Market forces within the National Health Service have failed to deliver on the promise of boosting the quality and efficiency of care, claims a new report by independent social think tank Civitas.

Its review of evidence following Labour’s 2002 renovation of NHS policy has concluded that, while market-based reforms have contributed to certain improvements, such as reduced waiting times and better access to health services, these benefits are not widespread.

In fact, Civitas’ report, The impact of the NHS market: An overview of the literature, argues that the wider introduction of market forces to the health service has nurtured a climate where innovation is “meagre”, providers remain all-powerful and commissioners weak, and collaboration - at both a professional and organisational level - is undermined.

The report slams many of Labour’s market-driving initiatives affecting both the demand and supply arms of health care. For example, with regard to the hot potato that is GP practice-based commissioning, it claims commissioners are “more interested in self-provision than commissioning new services”, that the level of support from primary care trusts varies significantly, and that governance remains poor.

In terms of PCT commissioning, it says trusts lack effective purchasing skills and that evidence of poor local management of resources was found. Furthermore, PCTs often fail to utilise their power when purchasing services, too frequenlty giving suppliers the upper hand, the report stressed.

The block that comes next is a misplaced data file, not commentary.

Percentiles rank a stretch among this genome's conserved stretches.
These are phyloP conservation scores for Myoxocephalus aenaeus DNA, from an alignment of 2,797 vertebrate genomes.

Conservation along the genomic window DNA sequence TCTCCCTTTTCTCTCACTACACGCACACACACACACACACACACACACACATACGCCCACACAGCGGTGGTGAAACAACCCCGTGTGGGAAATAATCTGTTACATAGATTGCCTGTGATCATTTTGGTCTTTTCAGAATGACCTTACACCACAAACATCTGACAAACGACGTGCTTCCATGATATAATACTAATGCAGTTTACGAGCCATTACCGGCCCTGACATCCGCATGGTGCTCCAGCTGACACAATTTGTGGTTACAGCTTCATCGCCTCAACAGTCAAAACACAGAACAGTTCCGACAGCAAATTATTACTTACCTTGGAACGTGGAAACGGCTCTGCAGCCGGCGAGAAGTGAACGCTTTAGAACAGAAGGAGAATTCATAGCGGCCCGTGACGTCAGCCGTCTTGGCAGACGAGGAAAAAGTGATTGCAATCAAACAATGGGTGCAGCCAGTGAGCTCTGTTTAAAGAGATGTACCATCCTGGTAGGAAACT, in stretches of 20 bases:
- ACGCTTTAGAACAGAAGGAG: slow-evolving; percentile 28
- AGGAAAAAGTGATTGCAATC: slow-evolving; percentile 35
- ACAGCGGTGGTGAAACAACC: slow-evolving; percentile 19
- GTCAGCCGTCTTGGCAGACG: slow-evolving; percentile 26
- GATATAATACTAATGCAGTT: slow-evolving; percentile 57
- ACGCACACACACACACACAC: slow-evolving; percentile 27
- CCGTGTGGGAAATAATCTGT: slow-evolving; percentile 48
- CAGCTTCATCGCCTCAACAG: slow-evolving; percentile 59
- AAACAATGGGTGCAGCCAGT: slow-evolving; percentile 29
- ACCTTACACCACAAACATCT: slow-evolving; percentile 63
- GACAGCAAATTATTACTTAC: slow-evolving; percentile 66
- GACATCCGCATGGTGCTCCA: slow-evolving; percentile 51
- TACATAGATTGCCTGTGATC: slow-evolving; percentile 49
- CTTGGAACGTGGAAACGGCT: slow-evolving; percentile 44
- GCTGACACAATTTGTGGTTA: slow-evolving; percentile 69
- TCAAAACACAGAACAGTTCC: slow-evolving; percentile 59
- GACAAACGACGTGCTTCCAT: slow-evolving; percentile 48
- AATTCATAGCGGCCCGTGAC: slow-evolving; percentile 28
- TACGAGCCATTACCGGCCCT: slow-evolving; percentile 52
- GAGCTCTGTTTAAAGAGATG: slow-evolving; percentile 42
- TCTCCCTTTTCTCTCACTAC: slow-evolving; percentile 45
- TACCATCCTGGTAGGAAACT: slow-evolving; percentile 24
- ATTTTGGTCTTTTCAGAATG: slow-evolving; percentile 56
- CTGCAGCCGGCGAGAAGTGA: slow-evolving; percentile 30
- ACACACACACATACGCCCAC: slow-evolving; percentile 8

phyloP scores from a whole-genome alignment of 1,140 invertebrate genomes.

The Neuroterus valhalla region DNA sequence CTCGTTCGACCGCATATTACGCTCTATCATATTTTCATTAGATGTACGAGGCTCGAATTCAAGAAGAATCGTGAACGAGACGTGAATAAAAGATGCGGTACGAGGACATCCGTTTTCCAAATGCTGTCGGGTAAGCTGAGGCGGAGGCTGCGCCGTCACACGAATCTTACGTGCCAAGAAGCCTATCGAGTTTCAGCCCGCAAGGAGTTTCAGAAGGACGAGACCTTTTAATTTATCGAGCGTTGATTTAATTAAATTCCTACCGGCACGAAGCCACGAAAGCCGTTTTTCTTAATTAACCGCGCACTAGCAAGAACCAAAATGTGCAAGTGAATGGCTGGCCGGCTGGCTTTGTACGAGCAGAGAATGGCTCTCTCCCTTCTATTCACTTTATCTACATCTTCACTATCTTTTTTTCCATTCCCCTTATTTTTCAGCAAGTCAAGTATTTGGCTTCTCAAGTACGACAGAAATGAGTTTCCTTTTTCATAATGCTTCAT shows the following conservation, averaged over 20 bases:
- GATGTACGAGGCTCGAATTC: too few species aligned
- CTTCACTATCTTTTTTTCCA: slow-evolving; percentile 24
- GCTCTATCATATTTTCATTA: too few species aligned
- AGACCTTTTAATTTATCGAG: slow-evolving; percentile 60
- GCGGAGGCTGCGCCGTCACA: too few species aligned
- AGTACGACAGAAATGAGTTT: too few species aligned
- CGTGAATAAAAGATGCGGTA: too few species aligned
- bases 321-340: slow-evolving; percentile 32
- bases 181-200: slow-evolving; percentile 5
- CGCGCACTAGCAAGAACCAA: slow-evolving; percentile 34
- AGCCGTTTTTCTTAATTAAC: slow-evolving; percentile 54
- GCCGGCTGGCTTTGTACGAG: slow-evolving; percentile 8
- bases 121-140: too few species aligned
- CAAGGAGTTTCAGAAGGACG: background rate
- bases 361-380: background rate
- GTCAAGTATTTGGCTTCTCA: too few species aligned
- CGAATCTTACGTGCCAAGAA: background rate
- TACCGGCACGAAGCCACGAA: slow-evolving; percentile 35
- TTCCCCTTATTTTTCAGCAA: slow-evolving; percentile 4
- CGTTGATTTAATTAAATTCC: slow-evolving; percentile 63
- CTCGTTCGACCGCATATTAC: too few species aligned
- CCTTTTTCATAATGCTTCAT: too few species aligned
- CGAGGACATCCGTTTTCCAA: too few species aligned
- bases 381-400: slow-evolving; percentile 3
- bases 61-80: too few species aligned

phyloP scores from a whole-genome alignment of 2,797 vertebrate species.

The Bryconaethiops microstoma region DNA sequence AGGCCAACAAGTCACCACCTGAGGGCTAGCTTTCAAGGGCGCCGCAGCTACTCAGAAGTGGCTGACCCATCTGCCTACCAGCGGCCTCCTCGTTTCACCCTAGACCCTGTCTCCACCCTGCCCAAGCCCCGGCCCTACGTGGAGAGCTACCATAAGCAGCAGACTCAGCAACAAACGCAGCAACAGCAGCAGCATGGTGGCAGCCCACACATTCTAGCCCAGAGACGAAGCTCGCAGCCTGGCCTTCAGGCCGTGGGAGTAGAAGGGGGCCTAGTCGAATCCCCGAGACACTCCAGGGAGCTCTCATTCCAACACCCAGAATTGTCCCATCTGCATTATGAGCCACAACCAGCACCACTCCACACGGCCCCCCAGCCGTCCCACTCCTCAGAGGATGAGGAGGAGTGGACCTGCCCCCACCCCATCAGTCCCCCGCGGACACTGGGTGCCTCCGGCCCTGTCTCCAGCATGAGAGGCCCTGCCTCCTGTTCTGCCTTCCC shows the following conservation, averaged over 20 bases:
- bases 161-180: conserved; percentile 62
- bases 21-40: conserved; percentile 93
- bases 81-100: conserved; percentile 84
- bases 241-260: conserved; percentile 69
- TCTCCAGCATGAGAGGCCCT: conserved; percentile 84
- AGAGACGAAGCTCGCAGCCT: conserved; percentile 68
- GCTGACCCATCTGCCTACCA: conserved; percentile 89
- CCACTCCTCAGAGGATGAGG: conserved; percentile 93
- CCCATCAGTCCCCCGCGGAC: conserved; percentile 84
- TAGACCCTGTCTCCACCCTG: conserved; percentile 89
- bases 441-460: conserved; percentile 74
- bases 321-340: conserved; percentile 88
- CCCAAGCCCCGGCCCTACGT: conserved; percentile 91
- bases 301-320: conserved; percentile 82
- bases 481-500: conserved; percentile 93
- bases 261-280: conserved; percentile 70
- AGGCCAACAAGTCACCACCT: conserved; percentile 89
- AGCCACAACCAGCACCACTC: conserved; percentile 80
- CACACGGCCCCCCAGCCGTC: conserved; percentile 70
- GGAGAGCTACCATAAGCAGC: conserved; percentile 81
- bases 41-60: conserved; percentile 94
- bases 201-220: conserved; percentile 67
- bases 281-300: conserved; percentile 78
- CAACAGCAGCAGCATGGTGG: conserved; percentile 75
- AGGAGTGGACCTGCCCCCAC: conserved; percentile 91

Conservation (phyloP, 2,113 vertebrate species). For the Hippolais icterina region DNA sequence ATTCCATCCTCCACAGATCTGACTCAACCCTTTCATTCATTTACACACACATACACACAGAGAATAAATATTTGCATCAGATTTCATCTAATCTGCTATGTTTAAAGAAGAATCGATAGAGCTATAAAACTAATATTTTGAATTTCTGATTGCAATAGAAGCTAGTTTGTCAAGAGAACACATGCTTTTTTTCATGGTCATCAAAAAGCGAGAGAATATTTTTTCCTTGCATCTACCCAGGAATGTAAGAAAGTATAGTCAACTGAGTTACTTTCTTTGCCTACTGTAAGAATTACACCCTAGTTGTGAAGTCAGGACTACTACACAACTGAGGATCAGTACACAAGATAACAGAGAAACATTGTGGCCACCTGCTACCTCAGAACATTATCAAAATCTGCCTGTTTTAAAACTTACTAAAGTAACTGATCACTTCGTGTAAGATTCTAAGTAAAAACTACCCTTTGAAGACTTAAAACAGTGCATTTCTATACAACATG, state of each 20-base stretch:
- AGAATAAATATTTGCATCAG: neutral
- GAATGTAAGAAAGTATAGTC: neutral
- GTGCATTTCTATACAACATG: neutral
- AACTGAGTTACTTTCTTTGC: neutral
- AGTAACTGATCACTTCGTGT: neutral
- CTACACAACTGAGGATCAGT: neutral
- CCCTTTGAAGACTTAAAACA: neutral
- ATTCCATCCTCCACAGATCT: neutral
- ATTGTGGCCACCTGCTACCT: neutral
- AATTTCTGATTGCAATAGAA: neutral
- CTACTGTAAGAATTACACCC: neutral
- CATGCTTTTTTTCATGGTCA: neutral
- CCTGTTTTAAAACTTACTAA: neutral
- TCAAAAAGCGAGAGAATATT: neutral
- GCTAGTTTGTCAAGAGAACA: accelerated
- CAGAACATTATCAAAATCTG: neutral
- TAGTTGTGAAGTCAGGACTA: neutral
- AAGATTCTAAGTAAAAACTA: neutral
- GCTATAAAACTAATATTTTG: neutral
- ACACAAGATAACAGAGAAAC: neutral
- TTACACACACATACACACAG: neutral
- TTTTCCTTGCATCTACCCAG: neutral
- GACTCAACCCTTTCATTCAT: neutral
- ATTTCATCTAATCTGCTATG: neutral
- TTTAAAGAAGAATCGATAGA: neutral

On a different note, while patient choice – another of the government’s flagship policies based on using a competitive element to drive improvement - has indeed helped to slash patient waiting times, the report notes that uptake of choice is not widespread and the quality of information on providers is “weak”, and that its effect on healthcare equality is yet to be determined.

“Market-based reform in the NHS promised great things, but, as things stand, it has yet to bring about the benefits we see from markets in other industries in any comprehensive form: increased responsiveness to customers; better quality; improved efficiency; and innovation,” said report author Laura Brereton. “The NHS appears to be in the unfortunate position of taking on the extra costs of competition without realising the benefits”, she concluded.

The British Medical Association will likely welcome the report’s findings given that it has long argued against commercialisation of the NHS, and is running a campaign highlight the short-comings of market-driven reforms which, it claims, are not only wasting public money but are also having a negative impact on local health services.

According to the BMA, turning to the private sector for funding for new hospitals has “resulted in crippling debts for NHS Trusts”, and the introduction of competition between healthcare providers, as well as “costly deals” for independent sector treatment centres, has hit many existing services.